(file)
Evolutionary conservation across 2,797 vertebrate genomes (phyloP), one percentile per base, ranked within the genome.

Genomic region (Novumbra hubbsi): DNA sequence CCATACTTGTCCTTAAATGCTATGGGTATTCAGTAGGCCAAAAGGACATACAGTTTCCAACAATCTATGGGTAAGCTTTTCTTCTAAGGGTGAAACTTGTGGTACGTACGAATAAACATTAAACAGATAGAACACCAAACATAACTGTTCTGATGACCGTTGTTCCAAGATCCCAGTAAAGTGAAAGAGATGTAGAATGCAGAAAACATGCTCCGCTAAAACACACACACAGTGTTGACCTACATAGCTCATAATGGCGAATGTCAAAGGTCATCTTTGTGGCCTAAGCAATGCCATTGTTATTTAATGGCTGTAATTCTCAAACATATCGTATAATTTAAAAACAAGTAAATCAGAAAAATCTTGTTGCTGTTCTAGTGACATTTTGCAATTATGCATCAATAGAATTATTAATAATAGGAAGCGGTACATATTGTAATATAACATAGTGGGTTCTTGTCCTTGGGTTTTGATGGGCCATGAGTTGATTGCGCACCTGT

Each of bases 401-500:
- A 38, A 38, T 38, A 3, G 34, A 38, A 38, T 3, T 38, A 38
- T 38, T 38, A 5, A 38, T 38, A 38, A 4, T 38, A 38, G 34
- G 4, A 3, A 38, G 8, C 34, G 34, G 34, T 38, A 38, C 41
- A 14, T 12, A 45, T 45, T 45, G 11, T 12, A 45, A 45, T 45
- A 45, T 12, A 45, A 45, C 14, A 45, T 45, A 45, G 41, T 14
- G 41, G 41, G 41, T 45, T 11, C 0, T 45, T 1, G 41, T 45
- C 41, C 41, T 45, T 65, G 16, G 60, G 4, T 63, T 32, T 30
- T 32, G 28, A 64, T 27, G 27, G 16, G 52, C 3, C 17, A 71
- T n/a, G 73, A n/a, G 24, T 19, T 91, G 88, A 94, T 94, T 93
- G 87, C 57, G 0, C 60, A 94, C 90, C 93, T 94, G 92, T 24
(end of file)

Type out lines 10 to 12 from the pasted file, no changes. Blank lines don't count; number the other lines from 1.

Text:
- C 41, C 41, T 45, T 65, G 16, G 60, G 4, T 63, T 32, T 30
- T 32, G 28, A 64, T 27, G 27, G 16, G 52, C 3, C 17, A 71
- T n/a, G 73, A n/a, G 24, T 19, T 91, G 88, A 94, T 94, T 93